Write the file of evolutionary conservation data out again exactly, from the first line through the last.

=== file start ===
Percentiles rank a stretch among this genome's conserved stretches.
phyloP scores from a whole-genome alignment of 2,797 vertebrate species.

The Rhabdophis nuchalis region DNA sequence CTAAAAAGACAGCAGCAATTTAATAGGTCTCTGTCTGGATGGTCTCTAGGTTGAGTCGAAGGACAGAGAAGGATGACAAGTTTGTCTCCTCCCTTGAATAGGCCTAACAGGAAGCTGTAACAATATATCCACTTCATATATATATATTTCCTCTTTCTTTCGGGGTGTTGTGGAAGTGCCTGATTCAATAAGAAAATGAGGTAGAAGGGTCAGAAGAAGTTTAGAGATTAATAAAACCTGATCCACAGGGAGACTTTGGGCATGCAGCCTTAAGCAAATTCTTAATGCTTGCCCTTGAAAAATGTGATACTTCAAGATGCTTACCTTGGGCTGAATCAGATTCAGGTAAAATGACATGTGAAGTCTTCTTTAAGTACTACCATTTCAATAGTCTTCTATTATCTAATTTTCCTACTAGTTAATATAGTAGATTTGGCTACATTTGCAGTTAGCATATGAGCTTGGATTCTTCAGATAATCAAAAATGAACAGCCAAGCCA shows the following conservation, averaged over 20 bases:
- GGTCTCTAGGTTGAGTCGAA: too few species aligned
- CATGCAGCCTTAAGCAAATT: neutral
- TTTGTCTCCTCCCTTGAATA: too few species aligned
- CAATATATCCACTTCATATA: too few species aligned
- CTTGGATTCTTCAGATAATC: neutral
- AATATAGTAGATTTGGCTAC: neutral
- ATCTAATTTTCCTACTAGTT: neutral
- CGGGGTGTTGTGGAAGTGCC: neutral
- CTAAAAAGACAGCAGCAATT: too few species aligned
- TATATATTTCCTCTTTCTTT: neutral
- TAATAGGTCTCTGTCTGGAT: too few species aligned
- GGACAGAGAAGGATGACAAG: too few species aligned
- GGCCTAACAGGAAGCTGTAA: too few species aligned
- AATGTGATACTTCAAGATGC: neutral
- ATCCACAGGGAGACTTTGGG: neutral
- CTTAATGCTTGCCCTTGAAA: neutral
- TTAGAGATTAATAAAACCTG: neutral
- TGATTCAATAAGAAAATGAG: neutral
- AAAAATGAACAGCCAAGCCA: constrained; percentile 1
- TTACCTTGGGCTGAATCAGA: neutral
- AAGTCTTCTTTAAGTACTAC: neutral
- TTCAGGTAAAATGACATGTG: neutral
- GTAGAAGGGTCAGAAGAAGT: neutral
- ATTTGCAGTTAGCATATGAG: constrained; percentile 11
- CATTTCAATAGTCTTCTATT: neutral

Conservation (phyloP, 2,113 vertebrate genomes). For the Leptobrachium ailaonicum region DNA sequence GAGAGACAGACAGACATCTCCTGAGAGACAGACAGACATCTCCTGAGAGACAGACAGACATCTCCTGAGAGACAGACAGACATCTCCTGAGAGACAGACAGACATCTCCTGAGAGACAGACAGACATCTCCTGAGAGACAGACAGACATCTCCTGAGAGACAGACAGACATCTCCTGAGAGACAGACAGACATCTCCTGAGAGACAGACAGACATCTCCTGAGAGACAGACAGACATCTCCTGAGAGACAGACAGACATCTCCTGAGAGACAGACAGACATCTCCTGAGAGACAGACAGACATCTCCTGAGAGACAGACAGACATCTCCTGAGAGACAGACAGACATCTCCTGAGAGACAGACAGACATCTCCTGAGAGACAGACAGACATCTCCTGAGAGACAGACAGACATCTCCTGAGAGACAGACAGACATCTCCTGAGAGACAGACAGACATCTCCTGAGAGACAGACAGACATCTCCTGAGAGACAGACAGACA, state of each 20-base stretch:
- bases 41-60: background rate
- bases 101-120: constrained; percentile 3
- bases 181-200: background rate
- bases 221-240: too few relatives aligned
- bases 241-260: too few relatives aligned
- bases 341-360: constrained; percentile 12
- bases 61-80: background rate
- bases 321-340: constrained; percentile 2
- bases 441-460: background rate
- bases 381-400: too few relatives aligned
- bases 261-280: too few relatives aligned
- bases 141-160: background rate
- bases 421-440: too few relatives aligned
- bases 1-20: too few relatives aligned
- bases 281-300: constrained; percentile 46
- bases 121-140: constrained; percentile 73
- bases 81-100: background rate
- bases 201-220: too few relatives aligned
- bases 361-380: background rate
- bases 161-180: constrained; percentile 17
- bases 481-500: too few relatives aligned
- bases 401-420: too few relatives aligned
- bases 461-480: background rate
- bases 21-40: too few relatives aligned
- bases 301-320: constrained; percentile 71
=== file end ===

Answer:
Percentiles rank a stretch among this genome's conserved stretches.
phyloP scores from a whole-genome alignment of 2,797 vertebrate species.

The Rhabdophis nuchalis region DNA sequence CTAAAAAGACAGCAGCAATTTAATAGGTCTCTGTCTGGATGGTCTCTAGGTTGAGTCGAAGGACAGAGAAGGATGACAAGTTTGTCTCCTCCCTTGAATAGGCCTAACAGGAAGCTGTAACAATATATCCACTTCATATATATATATTTCCTCTTTCTTTCGGGGTGTTGTGGAAGTGCCTGATTCAATAAGAAAATGAGGTAGAAGGGTCAGAAGAAGTTTAGAGATTAATAAAACCTGATCCACAGGGAGACTTTGGGCATGCAGCCTTAAGCAAATTCTTAATGCTTGCCCTTGAAAAATGTGATACTTCAAGATGCTTACCTTGGGCTGAATCAGATTCAGGTAAAATGACATGTGAAGTCTTCTTTAAGTACTACCATTTCAATAGTCTTCTATTATCTAATTTTCCTACTAGTTAATATAGTAGATTTGGCTACATTTGCAGTTAGCATATGAGCTTGGATTCTTCAGATAATCAAAAATGAACAGCCAAGCCA shows the following conservation, averaged over 20 bases:
- GGTCTCTAGGTTGAGTCGAA: too few species aligned
- CATGCAGCCTTAAGCAAATT: neutral
- TTTGTCTCCTCCCTTGAATA: too few species aligned
- CAATATATCCACTTCATATA: too few species aligned
- CTTGGATTCTTCAGATAATC: neutral
- AATATAGTAGATTTGGCTAC: neutral
- ATCTAATTTTCCTACTAGTT: neutral
- CGGGGTGTTGTGGAAGTGCC: neutral
- CTAAAAAGACAGCAGCAATT: too few species aligned
- TATATATTTCCTCTTTCTTT: neutral
- TAATAGGTCTCTGTCTGGAT: too few species aligned
- GGACAGAGAAGGATGACAAG: too few species aligned
- GGCCTAACAGGAAGCTGTAA: too few species aligned
- AATGTGATACTTCAAGATGC: neutral
- ATCCACAGGGAGACTTTGGG: neutral
- CTTAATGCTTGCCCTTGAAA: neutral
- TTAGAGATTAATAAAACCTG: neutral
- TGATTCAATAAGAAAATGAG: neutral
- AAAAATGAACAGCCAAGCCA: constrained; percentile 1
- TTACCTTGGGCTGAATCAGA: neutral
- AAGTCTTCTTTAAGTACTAC: neutral
- TTCAGGTAAAATGACATGTG: neutral
- GTAGAAGGGTCAGAAGAAGT: neutral
- ATTTGCAGTTAGCATATGAG: constrained; percentile 11
- CATTTCAATAGTCTTCTATT: neutral

Conservation (phyloP, 2,113 vertebrate genomes). For the Leptobrachium ailaonicum region DNA sequence GAGAGACAGACAGACATCTCCTGAGAGACAGACAGACATCTCCTGAGAGACAGACAGACATCTCCTGAGAGACAGACAGACATCTCCTGAGAGACAGACAGACATCTCCTGAGAGACAGACAGACATCTCCTGAGAGACAGACAGACATCTCCTGAGAGACAGACAGACATCTCCTGAGAGACAGACAGACATCTCCTGAGAGACAGACAGACATCTCCTGAGAGACAGACAGACATCTCCTGAGAGACAGACAGACATCTCCTGAGAGACAGACAGACATCTCCTGAGAGACAGACAGACATCTCCTGAGAGACAGACAGACATCTCCTGAGAGACAGACAGACATCTCCTGAGAGACAGACAGACATCTCCTGAGAGACAGACAGACATCTCCTGAGAGACAGACAGACATCTCCTGAGAGACAGACAGACATCTCCTGAGAGACAGACAGACATCTCCTGAGAGACAGACAGACATCTCCTGAGAGACAGACAGACA, state of each 20-base stretch:
- bases 41-60: background rate
- bases 101-120: constrained; percentile 3
- bases 181-200: background rate
- bases 221-240: too few relatives aligned
- bases 241-260: too few relatives aligned
- bases 341-360: constrained; percentile 12
- bases 61-80: background rate
- bases 321-340: constrained; percentile 2
- bases 441-460: background rate
- bases 381-400: too few relatives aligned
- bases 261-280: too few relatives aligned
- bases 141-160: background rate
- bases 421-440: too few relatives aligned
- bases 1-20: too few relatives aligned
- bases 281-300: constrained; percentile 46
- bases 121-140: constrained; percentile 73
- bases 81-100: background rate
- bases 201-220: too few relatives aligned
- bases 361-380: background rate
- bases 161-180: constrained; percentile 17
- bases 481-500: too few relatives aligned
- bases 401-420: too few relatives aligned
- bases 461-480: background rate
- bases 21-40: too few relatives aligned
- bases 301-320: constrained; percentile 71